OTH

Chris
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Old 28th March 2005, 12:59 PM   #6
AndrewT is offline AndrewT  Scotland
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Hi,
I'm not a physicist but I'll try to help.
At the electron level, trillions of electrons are floating about in a random cloud. Apply a voltage and then the cloud of electrons move in unison (i.e. all at the same time) to dissipate the driving voltage. That random cloud moving is the intrinsic noise in a perfect resistor and the unison movement is the current that we negatively measure. The electrons bump into things along the way & that is the heat we can feel.
Someone come in and help me!
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Old 28th March 2005, 01:33 PM   #7
Mr Evil is offline Mr Evil  United Kingdom
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That sounds about right. It's the 'bumping into things' that really makes resistors resist, turning electrical energy into heat. The more resistors you put in series, the more things there are for electrons to bump into, causing them to lose more energy along the way, reducing the current for a given voltage.
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Old 28th March 2005, 01:36 PM   #8
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if you put a valve on a waterpipe, the valve has a resistance, water pressure before the valve is higher than after it.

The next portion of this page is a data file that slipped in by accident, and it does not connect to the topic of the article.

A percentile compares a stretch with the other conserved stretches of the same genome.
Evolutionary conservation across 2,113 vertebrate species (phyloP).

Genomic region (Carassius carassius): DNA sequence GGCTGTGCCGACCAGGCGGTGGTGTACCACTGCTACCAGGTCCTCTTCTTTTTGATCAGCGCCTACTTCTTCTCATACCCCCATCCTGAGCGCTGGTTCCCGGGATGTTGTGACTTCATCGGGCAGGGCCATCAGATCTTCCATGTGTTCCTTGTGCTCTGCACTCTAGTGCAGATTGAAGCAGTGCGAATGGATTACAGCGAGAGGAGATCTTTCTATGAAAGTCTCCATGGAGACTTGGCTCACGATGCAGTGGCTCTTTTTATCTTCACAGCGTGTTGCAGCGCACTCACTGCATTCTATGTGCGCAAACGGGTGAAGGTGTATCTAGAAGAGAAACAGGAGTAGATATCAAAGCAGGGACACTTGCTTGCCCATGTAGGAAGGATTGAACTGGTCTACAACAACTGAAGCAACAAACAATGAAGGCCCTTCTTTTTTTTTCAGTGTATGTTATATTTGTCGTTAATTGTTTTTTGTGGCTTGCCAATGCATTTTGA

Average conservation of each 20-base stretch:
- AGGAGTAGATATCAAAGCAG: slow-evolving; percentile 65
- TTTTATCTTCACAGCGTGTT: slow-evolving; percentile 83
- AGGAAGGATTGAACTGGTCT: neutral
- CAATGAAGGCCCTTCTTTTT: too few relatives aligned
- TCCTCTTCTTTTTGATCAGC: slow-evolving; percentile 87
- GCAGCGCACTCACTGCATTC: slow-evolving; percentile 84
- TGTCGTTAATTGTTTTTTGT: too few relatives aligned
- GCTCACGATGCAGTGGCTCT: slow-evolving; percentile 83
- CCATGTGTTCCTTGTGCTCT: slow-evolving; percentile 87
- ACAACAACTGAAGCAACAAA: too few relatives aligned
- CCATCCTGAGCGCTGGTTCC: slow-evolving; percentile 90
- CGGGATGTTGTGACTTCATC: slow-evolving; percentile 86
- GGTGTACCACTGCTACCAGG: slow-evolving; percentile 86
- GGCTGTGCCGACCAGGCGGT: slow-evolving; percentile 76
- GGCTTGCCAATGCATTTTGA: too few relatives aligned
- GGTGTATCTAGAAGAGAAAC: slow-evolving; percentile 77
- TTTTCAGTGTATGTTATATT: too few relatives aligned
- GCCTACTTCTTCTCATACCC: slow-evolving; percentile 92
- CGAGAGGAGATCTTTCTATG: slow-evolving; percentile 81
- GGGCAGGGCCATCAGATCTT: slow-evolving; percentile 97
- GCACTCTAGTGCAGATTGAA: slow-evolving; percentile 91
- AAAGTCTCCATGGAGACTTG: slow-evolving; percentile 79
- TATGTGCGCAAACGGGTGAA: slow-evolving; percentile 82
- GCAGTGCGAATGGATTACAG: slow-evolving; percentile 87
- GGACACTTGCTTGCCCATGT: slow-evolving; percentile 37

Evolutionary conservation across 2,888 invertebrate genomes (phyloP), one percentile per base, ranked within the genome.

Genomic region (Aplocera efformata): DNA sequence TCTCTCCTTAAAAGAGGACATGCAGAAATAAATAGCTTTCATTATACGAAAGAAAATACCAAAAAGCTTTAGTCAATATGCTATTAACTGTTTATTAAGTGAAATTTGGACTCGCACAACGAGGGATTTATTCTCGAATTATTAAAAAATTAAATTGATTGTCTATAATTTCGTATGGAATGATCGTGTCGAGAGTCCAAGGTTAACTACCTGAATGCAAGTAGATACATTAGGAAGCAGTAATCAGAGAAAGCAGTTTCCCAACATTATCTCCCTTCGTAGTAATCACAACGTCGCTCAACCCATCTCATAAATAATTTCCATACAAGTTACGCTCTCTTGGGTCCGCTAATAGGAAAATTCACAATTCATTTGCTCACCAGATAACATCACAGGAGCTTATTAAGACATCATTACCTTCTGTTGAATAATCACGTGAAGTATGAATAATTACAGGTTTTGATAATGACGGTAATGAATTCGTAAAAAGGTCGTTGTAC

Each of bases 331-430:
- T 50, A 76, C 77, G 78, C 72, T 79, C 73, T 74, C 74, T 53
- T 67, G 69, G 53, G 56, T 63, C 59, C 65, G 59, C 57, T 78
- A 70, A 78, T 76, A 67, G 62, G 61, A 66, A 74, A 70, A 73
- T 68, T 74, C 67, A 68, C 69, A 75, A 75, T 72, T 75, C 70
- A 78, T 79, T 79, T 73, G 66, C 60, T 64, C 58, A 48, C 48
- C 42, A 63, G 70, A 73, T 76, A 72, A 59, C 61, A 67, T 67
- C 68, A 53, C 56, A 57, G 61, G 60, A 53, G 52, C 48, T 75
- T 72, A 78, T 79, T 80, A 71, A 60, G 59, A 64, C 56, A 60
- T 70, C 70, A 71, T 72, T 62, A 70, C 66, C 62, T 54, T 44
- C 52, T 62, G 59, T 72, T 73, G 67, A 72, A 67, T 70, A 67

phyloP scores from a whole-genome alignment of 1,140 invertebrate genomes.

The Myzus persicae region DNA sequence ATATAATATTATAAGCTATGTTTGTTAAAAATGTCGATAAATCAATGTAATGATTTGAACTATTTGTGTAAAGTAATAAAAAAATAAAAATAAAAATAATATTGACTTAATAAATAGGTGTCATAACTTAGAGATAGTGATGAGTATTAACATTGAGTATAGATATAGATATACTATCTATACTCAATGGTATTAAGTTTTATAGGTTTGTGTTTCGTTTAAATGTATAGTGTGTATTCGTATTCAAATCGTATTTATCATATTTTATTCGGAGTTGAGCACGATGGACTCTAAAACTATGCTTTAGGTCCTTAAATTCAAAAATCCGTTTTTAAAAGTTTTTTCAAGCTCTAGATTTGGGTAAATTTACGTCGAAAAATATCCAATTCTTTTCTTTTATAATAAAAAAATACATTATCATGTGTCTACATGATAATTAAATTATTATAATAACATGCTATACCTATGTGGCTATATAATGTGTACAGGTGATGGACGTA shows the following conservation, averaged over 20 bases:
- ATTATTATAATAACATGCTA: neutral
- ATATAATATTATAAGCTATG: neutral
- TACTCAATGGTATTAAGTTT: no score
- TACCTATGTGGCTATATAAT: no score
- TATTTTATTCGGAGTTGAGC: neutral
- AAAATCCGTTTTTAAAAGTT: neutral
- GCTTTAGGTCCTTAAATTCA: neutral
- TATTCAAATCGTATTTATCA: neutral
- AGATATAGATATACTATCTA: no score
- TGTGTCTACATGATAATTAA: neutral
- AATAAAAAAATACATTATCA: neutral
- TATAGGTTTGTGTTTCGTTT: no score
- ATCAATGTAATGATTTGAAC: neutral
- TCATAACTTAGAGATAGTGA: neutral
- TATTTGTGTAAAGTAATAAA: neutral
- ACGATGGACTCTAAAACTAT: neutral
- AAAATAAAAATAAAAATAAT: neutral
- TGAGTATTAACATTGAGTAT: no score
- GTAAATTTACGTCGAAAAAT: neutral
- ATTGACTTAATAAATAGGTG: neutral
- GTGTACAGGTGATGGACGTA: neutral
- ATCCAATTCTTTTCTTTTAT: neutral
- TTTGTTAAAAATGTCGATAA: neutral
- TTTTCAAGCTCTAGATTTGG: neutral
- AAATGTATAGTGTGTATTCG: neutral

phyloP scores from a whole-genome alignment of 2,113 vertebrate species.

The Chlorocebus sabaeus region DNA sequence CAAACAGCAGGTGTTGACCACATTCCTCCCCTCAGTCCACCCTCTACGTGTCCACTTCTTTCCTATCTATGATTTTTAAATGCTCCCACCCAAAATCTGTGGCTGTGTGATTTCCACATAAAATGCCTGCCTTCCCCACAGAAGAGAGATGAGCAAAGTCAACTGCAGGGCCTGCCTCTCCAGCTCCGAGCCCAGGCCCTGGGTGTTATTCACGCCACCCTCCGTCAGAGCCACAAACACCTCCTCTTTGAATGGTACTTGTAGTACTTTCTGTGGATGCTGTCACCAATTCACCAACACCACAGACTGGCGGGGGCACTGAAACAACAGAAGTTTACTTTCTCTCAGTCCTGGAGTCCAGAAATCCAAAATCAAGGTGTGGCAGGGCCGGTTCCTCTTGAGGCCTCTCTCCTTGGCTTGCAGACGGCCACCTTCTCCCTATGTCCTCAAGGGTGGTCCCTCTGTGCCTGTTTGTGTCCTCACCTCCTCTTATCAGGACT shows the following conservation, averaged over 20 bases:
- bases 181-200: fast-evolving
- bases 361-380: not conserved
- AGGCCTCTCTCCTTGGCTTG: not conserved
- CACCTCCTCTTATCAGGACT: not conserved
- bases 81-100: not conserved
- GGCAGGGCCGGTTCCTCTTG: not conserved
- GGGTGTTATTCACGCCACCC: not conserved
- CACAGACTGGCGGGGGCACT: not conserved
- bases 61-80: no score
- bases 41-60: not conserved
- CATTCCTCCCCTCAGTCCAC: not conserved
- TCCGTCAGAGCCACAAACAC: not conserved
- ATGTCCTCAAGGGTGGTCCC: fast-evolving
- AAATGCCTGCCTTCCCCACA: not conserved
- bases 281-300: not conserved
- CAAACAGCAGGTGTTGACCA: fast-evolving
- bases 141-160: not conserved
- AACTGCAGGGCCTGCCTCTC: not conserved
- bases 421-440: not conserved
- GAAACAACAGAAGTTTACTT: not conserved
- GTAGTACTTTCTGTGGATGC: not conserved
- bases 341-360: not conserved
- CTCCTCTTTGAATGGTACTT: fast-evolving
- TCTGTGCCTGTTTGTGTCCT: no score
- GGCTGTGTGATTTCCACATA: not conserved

If the valve is placed there for that purpose it is called a choke, pressure is choked.
waterparticles bump into eachother, loosing kinetic energy transformed to heat.
The water looses energy passing the choke, place several choke valves behind eachother, the water will have no pressure, no energy left.

A turbine engine has several rotor stages.
After passing each rotor the gasses passing through the turbine have lower pressure, lower energy.
In the ideal turbine engine residual energy from gasses exiting the turbine is zero.

Why has a thin thread more resistance, because the same electrons need to pass through a smaller passage. They interact and loose energy.
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Old 28th March 2005, 02:41 PM   #9
K-amps is offline K-amps  United States
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Default Re: Basic Electronics Question

Quote:
Originally posted by cfitzger
I'm a newbie trying to learn, so go easy on me.

I'm having a difficult time reconciling in my mind why current in a simple DC-series circuit with two resistors of differing values is not determined solely by the highest Ohm-value resistor. For example, if a simple DC circuit has a battery of 100V and a resistor ....

I know I'm missing something obvious here.

Thanks for helping.
The phenomenon you describe might make more sense in a paralell connection scenario. The lower resistance will pass more voltage.... i.e will dominate the circuit more. In a series connection its the opposite, the larger resistance determines more of the circuit's character/ output voltage.

See what you made me do Jacco? reply seriously... !
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Old 30th March 2005, 03:42 AM   #10
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Quote:
....then the atoms in the 10 ohm resistor must pass them faster than the ones in the 20 ohm resisto....
I think this is where the problem is. None are faster..or slower. They are all pretty much the speed of light with the exception of the ones that are stopped and 'burned up'. The 20 ohm resistor simply burns off twice as many as the 10 ohm..


hum, correct me if I am wrong.

Does anyone really know the way this works at the lowest level? Isn't it mostly theory?